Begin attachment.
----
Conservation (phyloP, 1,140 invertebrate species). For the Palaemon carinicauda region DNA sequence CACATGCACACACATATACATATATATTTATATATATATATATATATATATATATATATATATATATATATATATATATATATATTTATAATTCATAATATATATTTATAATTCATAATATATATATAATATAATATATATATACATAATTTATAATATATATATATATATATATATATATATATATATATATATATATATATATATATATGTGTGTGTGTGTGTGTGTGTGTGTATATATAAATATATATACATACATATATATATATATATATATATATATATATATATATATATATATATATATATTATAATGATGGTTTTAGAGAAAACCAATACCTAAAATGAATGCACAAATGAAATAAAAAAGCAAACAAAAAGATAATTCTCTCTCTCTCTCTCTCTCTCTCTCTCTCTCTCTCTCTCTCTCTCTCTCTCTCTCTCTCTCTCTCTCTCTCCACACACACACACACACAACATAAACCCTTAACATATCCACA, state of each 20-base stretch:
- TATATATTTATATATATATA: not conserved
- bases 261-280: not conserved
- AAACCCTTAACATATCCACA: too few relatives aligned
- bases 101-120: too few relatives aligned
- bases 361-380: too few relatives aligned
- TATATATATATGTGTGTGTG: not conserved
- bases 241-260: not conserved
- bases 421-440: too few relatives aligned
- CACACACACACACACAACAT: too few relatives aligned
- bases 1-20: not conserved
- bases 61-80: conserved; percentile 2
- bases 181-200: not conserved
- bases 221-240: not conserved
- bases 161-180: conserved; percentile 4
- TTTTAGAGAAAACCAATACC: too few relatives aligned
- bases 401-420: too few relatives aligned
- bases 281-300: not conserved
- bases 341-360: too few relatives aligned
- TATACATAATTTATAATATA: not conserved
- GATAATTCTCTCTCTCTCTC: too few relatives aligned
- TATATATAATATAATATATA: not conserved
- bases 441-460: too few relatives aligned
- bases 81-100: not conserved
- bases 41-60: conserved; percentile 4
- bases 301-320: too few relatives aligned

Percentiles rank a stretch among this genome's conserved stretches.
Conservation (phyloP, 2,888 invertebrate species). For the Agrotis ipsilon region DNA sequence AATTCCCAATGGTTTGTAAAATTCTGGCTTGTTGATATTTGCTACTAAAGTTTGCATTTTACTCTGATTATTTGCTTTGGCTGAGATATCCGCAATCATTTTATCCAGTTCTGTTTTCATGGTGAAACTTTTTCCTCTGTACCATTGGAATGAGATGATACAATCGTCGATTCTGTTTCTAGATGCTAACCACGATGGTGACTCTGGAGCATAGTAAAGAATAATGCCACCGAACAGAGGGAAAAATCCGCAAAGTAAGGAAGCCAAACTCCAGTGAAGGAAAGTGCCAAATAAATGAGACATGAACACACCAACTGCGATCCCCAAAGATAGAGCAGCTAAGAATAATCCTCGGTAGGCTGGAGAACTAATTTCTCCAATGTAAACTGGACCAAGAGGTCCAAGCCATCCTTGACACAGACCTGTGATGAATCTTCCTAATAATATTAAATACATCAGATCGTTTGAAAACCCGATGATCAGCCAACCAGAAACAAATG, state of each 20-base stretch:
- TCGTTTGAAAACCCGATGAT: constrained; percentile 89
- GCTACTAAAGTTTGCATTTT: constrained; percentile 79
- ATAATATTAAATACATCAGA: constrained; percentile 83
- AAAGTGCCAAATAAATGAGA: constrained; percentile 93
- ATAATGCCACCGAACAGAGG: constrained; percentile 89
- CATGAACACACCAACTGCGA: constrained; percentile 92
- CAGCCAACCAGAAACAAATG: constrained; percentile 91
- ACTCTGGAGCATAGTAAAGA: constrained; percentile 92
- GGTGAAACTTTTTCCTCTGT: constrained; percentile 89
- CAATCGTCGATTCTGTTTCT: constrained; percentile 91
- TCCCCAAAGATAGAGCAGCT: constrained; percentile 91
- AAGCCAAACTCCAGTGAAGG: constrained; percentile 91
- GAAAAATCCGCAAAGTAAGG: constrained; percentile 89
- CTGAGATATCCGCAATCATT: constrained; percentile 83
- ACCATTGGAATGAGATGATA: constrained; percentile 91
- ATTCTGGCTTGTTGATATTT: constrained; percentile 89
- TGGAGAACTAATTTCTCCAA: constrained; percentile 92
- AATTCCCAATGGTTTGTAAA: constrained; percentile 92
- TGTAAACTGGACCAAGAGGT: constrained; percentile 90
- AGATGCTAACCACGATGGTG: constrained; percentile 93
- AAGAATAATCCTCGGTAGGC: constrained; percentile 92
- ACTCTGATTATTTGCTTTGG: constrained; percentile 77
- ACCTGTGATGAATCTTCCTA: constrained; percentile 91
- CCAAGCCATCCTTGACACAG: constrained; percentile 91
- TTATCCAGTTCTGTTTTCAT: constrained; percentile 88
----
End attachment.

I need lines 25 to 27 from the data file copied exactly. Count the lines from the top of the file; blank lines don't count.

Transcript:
- bases 41-60: conserved; percentile 4
- bases 301-320: too few relatives aligned

Percentiles rank a stretch among this genome's conserved stretches.